That is not to say that it is not essential for high-ranking current and former Republican officeholders to speak out and work within their caucuses to keep a lid on Donald Trump's destructive attacks aimed at the core of our republic. But inasmuch as it is vital that Republican leaders go on the record and put a marker down against this monster that is unleashed, it behooves us to remember that we ended up here not with the quiet complacency but the giddy encouragement of those same Republican leaders.

For the uninitated, Paul Ryan was supposed to be the original ring leader of the nationalist Republican coalition Trump has now hypnotized. Ryan was instrumental in nourishing the Tea Party that galvanized with predominantly racist motives to oppose President Obama and question his citizenship. The Republicans swept to power in the House in the 2010 midterms riding on backlash against President Obama and the just-passed Affordable Care Act. The Tea Party wave was fueled by a potent combination of lies, disinformation, and fear spread through harnessing the power of the Internet (sound familiar?).

In fact, Ryan's rise to the Speakership in 2015 - and the demise of his Republican predecessor John Boehner - was credited to the Tea Party by conservative luminaries of the day, and his rise coincided with the splashes made by the likes of Ted Cruz and Ben Carson. Ryan was revered as an anti-establishment figure who threw caution to the wind and stuck to his right wing guns no matter what. Again, that should sound somewhat famliar.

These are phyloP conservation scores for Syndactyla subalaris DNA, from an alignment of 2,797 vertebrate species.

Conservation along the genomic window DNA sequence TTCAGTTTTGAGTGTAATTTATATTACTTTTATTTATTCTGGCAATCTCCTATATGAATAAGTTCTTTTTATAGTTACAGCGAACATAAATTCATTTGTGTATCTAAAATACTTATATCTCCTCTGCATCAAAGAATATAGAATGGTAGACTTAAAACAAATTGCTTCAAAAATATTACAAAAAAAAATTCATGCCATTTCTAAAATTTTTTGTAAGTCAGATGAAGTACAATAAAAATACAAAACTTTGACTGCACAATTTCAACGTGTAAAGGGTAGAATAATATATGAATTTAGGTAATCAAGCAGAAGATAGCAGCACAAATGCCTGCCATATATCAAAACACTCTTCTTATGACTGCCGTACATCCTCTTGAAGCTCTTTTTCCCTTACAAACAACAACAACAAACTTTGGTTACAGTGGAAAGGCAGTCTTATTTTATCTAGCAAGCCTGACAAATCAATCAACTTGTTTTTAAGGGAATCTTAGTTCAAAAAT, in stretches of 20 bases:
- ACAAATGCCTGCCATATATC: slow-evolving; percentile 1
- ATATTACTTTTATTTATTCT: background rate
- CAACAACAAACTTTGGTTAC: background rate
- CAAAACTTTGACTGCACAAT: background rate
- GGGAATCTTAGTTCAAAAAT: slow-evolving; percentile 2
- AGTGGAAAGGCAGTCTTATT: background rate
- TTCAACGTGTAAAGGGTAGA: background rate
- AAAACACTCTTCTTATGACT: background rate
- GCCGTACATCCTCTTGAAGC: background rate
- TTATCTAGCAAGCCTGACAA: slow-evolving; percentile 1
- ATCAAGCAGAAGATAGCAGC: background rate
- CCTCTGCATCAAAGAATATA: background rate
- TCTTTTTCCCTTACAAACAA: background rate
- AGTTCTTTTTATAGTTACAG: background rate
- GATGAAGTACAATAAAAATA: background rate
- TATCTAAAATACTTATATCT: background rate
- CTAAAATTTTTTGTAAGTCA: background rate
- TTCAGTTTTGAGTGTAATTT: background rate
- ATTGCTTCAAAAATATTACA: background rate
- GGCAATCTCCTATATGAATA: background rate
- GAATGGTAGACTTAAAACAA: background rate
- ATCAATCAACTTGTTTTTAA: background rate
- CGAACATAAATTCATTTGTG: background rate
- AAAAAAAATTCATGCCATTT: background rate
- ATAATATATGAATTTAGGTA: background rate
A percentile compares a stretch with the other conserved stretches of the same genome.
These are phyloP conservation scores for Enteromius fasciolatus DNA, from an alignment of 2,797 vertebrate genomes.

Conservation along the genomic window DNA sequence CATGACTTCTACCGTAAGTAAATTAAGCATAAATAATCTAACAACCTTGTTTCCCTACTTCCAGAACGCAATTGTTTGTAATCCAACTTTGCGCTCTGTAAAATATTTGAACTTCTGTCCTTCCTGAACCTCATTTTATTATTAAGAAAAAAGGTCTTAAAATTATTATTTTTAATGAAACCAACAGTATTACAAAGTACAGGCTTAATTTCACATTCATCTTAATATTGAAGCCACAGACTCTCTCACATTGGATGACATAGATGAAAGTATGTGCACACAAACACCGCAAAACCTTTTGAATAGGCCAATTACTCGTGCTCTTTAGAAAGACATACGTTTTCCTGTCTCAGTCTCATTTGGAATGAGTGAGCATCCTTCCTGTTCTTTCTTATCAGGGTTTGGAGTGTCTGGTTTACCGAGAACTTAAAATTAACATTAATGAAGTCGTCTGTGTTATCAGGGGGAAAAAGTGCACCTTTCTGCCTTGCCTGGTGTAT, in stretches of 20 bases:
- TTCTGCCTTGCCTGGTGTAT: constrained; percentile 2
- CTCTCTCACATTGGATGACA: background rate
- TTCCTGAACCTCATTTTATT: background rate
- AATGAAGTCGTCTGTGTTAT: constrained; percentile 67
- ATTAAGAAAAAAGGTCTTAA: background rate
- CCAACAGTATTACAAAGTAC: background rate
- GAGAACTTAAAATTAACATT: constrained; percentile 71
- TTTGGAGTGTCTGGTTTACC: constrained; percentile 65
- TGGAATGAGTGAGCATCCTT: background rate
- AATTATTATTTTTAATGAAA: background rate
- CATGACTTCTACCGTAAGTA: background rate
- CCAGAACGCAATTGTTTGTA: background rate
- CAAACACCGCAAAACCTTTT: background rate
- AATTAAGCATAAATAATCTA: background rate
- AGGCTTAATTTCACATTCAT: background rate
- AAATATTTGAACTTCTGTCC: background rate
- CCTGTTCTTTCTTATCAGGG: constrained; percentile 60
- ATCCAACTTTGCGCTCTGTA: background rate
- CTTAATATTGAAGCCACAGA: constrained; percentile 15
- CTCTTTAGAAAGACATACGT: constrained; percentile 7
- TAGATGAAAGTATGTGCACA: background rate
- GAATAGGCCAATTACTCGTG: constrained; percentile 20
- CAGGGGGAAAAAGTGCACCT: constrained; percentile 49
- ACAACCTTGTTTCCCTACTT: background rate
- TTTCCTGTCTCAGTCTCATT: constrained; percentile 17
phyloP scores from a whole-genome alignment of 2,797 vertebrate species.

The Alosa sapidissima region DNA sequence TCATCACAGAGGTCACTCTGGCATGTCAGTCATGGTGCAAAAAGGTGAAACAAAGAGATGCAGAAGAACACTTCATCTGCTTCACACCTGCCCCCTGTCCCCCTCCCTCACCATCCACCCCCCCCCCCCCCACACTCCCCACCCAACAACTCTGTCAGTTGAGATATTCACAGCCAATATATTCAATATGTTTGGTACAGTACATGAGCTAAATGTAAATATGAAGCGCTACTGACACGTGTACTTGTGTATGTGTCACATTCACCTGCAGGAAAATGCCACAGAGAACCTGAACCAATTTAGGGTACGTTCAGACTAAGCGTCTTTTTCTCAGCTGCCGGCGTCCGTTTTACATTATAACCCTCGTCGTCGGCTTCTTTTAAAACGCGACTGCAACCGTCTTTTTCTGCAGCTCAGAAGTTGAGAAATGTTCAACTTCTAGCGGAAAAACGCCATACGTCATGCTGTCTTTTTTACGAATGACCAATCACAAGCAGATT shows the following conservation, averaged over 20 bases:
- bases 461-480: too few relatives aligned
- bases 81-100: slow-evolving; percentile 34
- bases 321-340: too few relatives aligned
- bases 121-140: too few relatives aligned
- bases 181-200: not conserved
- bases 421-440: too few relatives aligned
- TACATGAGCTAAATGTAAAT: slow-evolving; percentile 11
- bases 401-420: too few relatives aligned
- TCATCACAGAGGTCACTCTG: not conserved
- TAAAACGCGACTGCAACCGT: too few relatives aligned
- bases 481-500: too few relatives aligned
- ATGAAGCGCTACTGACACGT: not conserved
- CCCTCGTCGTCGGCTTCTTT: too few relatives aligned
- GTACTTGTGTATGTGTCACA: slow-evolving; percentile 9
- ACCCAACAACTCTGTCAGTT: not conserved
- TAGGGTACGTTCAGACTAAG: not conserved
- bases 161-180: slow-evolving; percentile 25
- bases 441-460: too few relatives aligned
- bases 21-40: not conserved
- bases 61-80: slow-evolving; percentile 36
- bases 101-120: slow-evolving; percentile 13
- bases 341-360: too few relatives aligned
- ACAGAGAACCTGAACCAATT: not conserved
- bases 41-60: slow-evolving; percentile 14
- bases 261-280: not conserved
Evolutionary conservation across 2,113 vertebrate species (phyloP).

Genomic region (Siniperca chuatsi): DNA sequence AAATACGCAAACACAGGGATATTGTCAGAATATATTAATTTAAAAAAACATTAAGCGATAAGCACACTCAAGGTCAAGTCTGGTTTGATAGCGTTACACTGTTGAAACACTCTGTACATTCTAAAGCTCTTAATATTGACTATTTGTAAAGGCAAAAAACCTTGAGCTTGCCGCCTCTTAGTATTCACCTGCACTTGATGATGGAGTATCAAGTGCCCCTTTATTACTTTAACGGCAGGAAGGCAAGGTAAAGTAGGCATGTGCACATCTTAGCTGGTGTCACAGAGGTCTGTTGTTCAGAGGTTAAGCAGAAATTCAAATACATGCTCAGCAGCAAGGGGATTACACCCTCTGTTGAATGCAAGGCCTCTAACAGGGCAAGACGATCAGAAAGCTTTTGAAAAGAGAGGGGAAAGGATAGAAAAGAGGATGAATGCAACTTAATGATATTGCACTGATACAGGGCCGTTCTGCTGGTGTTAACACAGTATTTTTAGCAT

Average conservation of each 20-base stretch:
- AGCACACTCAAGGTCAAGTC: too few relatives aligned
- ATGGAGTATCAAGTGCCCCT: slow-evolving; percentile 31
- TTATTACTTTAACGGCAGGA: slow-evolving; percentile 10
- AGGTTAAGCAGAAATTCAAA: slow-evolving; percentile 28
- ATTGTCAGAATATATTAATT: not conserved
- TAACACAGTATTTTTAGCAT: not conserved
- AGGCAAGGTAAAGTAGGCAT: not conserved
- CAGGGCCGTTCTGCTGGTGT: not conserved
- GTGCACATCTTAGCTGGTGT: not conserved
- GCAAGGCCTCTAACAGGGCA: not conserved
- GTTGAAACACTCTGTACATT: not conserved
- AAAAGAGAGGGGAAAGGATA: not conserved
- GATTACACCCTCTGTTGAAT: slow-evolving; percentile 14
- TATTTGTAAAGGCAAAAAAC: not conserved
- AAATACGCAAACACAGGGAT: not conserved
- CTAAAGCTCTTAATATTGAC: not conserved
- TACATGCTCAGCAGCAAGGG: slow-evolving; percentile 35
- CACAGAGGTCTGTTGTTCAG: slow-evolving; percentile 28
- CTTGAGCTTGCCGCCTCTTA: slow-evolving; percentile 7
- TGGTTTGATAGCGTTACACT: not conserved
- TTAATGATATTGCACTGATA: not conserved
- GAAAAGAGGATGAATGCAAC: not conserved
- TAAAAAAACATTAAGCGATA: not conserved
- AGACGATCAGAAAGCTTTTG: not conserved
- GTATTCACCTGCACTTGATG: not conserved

As Speaker, Ryan, who did everything in his power to nourish the beast that Donald Trump ultimately took control of, was also one of Donald Trump's closest allies in Congress. Ryan helped Trump not just by passing traditional (and bad) Republican policies like tax cuts but also by shielding Trump and his cronies from having to face questions about their connections to Russia. Ryan blocked a bipartisan proposal to protect the appointment and mission of Special Counsel Robert Mueller, saying legislation was unnecessary. We would later find out that Donald Trump's DOJ again and again curtailed Mueller's work and ultimately lied about it.

McConnell and his senate colleagues, too, protected Trump over and over. When Donald Trump was impeached for another attempted blackmail to try to fix the election in his favor, Republicans in the Senate rallied around him in unison, with the sole exception of Sen. Romney.